“In 1937 petitioner’s resident agent had an office in the Central Hanover Bank Building, New York City, and in December 1937 moved into the Chanin Building at 122 East 42nd Street, New York City, where he rents a room on a monthly basis, the lease naming petitioner as tenant. During 1938 the resident agent maintained this office in the Chanin Building. The petitioner employed no clerk or stenographer at this office but called on the owners of the building for such service, when required. The petitioner’s name appears on the office door and in the New York City telephone book. The office is furnished, and a ledger, journal and cash book, to record receipts and expenditures, are maintained there. There were never any official meetings of directors or officers of the petitioner at petitioner’s office in New York City, and no contracts of sale or other business activities were carried on there, but petitioner’s managing director came to the office in 1937 and another director once stopped there enroute from Australia to Scotland.”
Decision must turn upon whether the petitioner maintained an office or place of business in this country. The terms are not mutually exclusive and though used in the statute in the disjunctive do not necessarily mean that an office may not be a place of business or the latter be but an office. Yet they apparently were not used synonymously either and, if possible, should be construed so that a foreign corporation might be within the statute if it had an office here without any other place of business or a place of business here without what might be fairly called an office. We think such a construction is possible. If Art. 231-1(b) of T.R. 101 promulgated under the Revenue Act of 1938 is valid, it is of considerable help in limiting the permissible scope of the phrase “office or place of business” as used in the statute.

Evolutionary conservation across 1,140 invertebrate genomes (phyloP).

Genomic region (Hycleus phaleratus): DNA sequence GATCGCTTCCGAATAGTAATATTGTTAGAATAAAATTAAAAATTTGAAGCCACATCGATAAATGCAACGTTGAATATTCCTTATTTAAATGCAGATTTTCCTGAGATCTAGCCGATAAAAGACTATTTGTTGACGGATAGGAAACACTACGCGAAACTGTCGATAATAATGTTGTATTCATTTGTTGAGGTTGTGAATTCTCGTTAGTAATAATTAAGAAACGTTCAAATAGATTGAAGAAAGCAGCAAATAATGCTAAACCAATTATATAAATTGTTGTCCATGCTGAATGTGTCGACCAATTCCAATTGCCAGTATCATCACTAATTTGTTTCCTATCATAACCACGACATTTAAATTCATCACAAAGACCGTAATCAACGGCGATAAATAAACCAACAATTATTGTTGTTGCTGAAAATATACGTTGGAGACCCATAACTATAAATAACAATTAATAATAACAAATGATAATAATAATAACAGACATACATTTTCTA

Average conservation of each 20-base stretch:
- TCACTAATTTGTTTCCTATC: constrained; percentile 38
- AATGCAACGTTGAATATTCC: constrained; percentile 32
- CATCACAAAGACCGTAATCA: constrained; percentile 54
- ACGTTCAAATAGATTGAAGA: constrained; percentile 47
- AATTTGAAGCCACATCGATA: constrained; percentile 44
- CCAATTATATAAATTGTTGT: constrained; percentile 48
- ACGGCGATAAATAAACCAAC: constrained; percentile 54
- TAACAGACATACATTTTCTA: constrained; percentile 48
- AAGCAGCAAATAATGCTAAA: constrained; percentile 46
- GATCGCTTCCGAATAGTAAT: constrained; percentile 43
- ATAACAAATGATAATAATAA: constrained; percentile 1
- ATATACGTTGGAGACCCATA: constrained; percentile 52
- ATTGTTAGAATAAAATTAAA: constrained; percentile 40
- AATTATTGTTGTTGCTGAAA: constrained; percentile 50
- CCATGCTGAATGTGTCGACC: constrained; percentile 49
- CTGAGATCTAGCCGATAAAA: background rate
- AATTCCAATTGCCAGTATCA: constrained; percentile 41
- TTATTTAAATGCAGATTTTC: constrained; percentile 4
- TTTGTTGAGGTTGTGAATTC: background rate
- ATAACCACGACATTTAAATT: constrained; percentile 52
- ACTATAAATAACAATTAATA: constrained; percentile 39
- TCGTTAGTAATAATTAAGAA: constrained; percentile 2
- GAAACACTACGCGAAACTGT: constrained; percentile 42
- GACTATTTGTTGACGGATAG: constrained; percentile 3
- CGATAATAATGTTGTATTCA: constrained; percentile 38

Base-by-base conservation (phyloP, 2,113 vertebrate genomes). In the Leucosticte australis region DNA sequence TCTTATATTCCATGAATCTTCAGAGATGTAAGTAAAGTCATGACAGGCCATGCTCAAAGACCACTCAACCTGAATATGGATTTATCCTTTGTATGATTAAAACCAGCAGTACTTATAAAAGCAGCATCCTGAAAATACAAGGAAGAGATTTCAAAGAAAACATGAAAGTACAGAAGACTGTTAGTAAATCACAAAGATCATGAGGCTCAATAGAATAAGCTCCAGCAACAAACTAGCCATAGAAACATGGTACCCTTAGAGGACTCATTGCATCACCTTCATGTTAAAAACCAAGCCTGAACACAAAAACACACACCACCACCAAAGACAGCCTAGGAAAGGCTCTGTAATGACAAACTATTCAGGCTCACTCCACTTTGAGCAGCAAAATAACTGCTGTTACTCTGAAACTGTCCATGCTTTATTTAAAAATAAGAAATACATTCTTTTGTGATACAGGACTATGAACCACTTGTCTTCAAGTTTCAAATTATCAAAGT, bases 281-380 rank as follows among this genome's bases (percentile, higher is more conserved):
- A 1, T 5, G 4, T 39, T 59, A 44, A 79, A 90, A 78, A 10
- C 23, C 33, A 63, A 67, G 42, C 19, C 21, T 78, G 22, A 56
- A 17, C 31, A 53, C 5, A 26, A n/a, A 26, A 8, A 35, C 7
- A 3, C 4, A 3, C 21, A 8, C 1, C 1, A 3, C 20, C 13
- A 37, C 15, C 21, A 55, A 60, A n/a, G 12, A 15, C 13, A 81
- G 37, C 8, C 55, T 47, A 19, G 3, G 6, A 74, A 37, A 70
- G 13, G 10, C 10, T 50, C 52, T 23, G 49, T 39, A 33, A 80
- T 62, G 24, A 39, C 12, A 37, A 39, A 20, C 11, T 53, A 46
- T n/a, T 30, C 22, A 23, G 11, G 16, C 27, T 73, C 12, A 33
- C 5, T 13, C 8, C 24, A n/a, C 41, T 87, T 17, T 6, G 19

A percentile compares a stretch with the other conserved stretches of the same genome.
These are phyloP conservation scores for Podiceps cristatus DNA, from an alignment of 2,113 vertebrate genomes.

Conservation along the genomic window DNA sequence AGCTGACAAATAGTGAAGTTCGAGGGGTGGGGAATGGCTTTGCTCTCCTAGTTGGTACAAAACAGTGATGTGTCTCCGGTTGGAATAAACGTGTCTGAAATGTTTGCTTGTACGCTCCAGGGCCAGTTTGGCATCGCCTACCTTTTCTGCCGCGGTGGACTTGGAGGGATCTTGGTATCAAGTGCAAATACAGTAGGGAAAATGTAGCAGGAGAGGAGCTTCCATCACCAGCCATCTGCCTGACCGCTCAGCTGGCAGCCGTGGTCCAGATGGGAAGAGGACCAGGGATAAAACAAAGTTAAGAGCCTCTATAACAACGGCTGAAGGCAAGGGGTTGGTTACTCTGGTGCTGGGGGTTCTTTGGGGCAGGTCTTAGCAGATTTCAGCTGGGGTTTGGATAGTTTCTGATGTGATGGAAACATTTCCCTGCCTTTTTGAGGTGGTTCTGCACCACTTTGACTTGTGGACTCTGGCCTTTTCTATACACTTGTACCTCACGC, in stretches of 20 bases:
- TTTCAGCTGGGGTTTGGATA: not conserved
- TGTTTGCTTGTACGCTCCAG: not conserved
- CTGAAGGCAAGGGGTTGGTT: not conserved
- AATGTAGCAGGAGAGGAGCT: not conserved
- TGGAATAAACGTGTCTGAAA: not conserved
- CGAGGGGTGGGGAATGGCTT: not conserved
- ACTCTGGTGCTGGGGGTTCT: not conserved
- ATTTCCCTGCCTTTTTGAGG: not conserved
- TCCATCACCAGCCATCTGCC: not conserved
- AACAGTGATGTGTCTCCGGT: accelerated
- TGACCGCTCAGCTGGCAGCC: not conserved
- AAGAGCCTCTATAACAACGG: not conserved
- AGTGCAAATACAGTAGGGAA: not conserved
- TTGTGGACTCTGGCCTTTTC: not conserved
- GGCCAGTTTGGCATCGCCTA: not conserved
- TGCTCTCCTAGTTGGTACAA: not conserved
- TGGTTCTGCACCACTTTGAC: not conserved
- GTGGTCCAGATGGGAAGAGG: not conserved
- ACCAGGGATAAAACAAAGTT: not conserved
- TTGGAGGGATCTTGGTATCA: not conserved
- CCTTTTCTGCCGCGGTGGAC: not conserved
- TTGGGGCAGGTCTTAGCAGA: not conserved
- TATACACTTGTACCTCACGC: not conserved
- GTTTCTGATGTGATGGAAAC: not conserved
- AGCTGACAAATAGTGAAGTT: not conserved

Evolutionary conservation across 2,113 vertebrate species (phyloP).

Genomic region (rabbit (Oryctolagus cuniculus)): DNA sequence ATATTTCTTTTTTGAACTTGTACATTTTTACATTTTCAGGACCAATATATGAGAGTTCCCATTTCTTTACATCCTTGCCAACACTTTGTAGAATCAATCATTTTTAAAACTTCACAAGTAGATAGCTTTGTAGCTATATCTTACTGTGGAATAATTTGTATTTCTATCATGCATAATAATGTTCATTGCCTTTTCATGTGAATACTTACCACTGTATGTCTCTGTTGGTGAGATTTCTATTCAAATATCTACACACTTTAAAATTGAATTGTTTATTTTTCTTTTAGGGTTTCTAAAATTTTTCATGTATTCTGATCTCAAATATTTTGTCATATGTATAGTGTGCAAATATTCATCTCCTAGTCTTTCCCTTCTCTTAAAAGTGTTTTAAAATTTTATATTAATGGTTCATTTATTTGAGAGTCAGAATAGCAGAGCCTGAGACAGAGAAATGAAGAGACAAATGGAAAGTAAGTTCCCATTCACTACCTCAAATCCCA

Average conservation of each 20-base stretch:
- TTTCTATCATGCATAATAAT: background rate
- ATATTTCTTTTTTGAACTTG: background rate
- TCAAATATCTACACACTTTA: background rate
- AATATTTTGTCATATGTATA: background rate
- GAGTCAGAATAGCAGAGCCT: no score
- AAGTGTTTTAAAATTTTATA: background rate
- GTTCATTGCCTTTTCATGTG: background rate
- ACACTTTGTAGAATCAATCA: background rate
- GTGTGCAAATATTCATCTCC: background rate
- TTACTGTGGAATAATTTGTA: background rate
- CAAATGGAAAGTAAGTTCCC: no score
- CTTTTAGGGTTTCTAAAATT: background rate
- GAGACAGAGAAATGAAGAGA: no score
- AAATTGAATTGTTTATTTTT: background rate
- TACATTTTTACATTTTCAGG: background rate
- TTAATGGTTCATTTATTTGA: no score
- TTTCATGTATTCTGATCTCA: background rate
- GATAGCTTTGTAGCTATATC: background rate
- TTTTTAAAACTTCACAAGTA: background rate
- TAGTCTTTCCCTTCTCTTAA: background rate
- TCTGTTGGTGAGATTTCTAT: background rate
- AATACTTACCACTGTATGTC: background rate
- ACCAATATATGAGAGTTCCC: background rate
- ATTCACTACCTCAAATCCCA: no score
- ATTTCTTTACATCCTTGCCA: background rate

Insofar as now material the regulation provides that: “Whether a foreign corporation has an `office or place of business’ within the United States depends upon the facts in the particular case. The term `office or place of business,’ however, implies a place for the regular transaction of business and does not include a place where casual or incidental transactions might be, or are, effected.” This was the same language as was previously used in Art. 231-1(b) of T.R. 94, and has since been continued. See T.R. 103; § 19.231(b). Meanwhile that part of the statute, now § 231 of the Internal Revenue Code, 26 U.S.C.A. Int.Rev.Code, § 231, has been left unchanged. The regulations are valid because reasonable and within the fair meaning of the statute. Magruder v. Washington, B. A. Realty Corp., 316 U.S. ___, 62 S.Ct. 922, 86 L.Ed. ___, decided April 13, 1942; Fawcus Machine Co. v. United States, 282 U.S. 375, 51 S.Ct. 144, 75 L.Ed. 397; Cf. Manhattan General Equipment Co. v. Commissioner, 297 U.S. 129, 134, 56 S.Ct. 397, 80 L.Ed. 528. Substantial weight should also be given the fact that such departmental interpretation has not led to any change in the statute. Taft v. Commissioner, 304 U.S. 351, 58 S.Ct. 891, 82 L.Ed. 1393, 116 A.L.R. 346; United States v. Dakota-Montana Oil Co., 288 U.S. 459, 53 S.Ct. 435, 77 L.Ed. 893.
The findings show that the petitioner had neither an office nor a place of business in the United States which would come within the statutory provisions as explained by the regulations.
We cannot, therefore, give effect to the regulations and at the same time subscribe to the petitioner’s argument that there is such a statutory contrast between “office” and “place of business” as used in the phrase “office or place of business” in § 231(b) of the 1938 Act that the maintenance of an office which was not used or kept for the transaction of the petitioner’s ordinary business would entitle this foreign corporation to be taxed as a resident.